8. Both my girls had dummies and man did they love them. When the first child was older, about two, she could have it at night and when she had her afternoon nap. I did see her going into the bedroom for a quick suck during the day. I thought that was really funny. The closet dummy sucker. :)
    The younger daughter was still sucking hers furiously at three and she still had a bottle of milk at night to go to bed, she loved her comforts. She had to decide whether to give up the dummy or the bottle, one had to go. She decided on a bottle, so bye bye to the dummy. We had told her once she started three year old kinder (when she was 3 1/2) she couldn't have a bottle as she would be a big girl. She accepted this but reluctantly.
    My girls did not have the trauma of living through earth tremors, so I would be reluctant to suggest to you what to do. Also if she is sick frequently, I would be leaving it a little longer for both you and your daughters sake.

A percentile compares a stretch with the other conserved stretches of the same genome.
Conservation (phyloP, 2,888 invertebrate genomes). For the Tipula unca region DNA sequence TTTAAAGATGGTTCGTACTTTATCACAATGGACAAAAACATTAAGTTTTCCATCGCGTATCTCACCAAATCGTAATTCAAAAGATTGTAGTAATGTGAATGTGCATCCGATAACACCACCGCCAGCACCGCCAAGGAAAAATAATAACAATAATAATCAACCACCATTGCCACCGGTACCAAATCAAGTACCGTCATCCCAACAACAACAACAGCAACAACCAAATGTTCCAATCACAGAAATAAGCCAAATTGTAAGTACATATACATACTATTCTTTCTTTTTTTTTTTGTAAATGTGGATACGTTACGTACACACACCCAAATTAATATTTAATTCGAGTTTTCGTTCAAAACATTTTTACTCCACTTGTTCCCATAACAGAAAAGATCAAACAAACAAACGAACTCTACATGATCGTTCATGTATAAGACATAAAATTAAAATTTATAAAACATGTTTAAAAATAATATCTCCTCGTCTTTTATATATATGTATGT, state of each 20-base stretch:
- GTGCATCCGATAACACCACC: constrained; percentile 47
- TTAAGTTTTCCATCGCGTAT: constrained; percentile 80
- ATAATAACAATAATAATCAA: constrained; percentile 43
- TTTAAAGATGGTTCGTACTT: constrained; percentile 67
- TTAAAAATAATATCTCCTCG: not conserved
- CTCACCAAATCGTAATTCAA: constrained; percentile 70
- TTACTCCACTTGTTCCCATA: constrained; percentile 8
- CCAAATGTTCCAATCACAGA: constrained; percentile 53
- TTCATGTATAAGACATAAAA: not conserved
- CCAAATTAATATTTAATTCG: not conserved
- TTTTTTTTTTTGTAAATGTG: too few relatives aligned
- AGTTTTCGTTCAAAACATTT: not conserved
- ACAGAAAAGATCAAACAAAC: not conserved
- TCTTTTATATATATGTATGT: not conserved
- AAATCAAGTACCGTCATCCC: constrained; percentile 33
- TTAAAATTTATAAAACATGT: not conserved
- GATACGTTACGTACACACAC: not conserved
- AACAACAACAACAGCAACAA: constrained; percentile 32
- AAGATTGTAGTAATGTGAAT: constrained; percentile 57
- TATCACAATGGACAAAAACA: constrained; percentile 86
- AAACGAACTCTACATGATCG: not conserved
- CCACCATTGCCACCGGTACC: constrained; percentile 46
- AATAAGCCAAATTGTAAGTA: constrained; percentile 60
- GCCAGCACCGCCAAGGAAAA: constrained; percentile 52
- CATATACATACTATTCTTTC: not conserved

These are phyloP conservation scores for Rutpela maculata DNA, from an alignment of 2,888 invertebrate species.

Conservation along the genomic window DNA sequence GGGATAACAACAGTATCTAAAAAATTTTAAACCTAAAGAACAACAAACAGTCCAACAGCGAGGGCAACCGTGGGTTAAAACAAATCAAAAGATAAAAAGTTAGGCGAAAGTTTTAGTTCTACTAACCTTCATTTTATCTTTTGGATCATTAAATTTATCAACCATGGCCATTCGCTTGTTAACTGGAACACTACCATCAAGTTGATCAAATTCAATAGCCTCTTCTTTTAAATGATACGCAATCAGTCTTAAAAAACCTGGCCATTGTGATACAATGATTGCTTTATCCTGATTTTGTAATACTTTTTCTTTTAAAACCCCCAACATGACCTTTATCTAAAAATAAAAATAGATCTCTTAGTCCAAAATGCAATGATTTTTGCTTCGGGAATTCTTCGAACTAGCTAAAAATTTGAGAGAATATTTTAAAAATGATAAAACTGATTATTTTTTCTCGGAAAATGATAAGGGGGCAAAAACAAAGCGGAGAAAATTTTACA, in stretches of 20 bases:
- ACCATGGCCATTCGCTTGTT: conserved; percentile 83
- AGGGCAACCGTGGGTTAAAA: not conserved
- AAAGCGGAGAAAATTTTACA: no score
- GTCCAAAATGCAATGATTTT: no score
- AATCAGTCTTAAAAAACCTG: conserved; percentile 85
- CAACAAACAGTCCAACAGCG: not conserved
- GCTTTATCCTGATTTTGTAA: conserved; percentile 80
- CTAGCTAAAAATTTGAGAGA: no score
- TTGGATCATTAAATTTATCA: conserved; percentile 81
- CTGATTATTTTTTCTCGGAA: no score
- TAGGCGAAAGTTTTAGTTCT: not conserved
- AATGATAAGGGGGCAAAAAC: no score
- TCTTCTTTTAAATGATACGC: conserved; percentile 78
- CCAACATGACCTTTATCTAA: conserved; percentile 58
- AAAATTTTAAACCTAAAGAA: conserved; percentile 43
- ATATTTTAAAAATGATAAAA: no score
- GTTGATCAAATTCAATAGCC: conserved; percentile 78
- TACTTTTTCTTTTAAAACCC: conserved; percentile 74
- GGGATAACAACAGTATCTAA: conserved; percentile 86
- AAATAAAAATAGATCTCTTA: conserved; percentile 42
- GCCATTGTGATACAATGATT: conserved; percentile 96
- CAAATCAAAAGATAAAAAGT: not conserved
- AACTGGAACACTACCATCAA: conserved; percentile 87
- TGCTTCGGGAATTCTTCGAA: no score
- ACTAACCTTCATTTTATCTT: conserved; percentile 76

When the time is right for your little one, perhaps buy her a much wanted toy to replace her dummy. Everyone should be rewarded for their efforts, even little people. Good luck.
    Anne xx

  9. I dont have kids Deb, but I say it has to go!! Or at least keep it as comforter when she is really sick.

    I thought they were bad for the development of straight teeth, but I could be wrong.


    Have a great weekend with or without Tum!